The Decision

Today, I finally made an important choice in my treatment. This is a monumental moment for me for two reasons: I came to a conclusion in an important situation, and I am confident in my choice. This has been something that I’ve been debating for months. It’s a difficult choice. It’s life-altering, it’s divisive, and it’s potentially dangerous. Today, let’s talk about medication.

I had considered taking antidepressants since prior to my first counseling session. However, I knew that I wanted to try therapy on it’s own first, as I typically don’t take medication unnecessarily. As I began to make progress and experienced fewer panic attacks, I noticed that I was still having trouble regulating and expressing my emotions appropriately. I was still irritable and sometimes wasn’t able to accurately show what I was feeling.

I relayed my concerns to my counselor, and he referred me to a psychiatric nurse practitioner. It took them over a month to call me for an appointment, but that’s another story. Anyway, I’ll summarize my visit, for anyone who’s wondering what this may entail. First, my vital signs were taken. You know, heart rate, oxygen saturation (the little thing they put on your finger), blood pressure, and height and weight. Then I met with the nurse. Since she had all of my information from the referral, the following evaluation was very brief. She reviewed my symptoms with me, asked me about my progress in therapy, and asked a few more questions about things like family history, childhood events (abuse, trauma, etc.), and allergies. She then began explaining the options that were available to me.

There are a few different classes of medication used to treat chronic anxiety. Benzodiazepines like Xanax are not effective in the long-term management of anxiety disorders, and are rarely prescribed. More common are SSRIs, which block some of the neurochemical receptors in your brain. These are relatively low risk options and include Paxil, Prozac, and Zoloft. However, there are some potential side effects (including some sexual side effects that just turned me off), although they are typically mild and rare. MAOIs are stronger, and are often reserved for those who haven’t responded to SSRIs. Beta blockers (blood pressure medications) can be used in some circumstances, but my blood pressure is already on the low side, and I don’t need to spend half of my day unconscious. SNRIs and Tricyclics are other types, and there are a few medications that don’t fit into a category. Two of the uncategorized medications discussed with me are Wellbutrin and Buspar. These are both low risk, and after some debate I selected the Buspar.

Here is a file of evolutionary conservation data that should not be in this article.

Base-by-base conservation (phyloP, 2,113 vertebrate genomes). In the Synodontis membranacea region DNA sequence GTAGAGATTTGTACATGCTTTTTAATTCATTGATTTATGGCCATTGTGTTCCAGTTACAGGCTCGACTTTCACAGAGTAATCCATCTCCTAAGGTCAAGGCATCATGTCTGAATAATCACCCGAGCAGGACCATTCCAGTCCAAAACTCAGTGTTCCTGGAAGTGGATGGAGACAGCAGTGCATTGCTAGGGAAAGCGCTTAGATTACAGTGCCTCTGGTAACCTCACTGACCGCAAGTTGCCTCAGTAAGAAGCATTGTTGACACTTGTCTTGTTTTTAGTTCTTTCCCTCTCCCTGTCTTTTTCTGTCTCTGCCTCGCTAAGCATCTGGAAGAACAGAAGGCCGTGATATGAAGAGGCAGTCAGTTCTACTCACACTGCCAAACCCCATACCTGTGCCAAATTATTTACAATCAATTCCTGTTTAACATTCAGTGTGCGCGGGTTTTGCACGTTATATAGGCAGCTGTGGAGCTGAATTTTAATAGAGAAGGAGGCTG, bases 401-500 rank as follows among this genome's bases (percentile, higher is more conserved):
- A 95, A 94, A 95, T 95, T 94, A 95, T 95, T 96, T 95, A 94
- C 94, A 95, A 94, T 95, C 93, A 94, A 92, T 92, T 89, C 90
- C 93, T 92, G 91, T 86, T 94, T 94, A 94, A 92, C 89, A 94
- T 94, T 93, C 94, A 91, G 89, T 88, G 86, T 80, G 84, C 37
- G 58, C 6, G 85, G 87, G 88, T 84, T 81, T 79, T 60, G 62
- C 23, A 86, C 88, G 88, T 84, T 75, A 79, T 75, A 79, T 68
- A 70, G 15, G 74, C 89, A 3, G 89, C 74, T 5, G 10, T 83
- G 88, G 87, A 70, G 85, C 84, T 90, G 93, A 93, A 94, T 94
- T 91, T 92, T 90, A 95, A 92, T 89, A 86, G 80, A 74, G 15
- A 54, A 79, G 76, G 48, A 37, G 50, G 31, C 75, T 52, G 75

The NP wrote the prescription, and gave me one important piece of advice. She told me not to begin taking the meds if I was not 100% sure that I wanted to. I then picked up my prescription and immediately began arguing with myself. This has been going on for 2 weeks. Do I take it? Do I not? If the suspense has not yet killed you, I opted not to take it. I may still change my mind. However, at this point, it’s not for me. My symptoms are mostly under control with counseling alone, and I still learn new skills at each session. I don’t think this is truly necessary for me.

In today’s culture, I know that many people are put off by medicine. I also know that the term antidepressants carries a crazy strong stigma. But, for some people they really are needed. The good news is, these medications are fairly affordable and readily available. There are many options in case one doesn’t work for you. Many are taken short-term. It may be only a few months, and then you’re done. If you’re reading this and are curious about depression/anxiety medication, I encourage you to talk to someone about your options. Even though mine is sitting in a drawer, I am comfortable knowing that I have it available to me. Go see your doctor.

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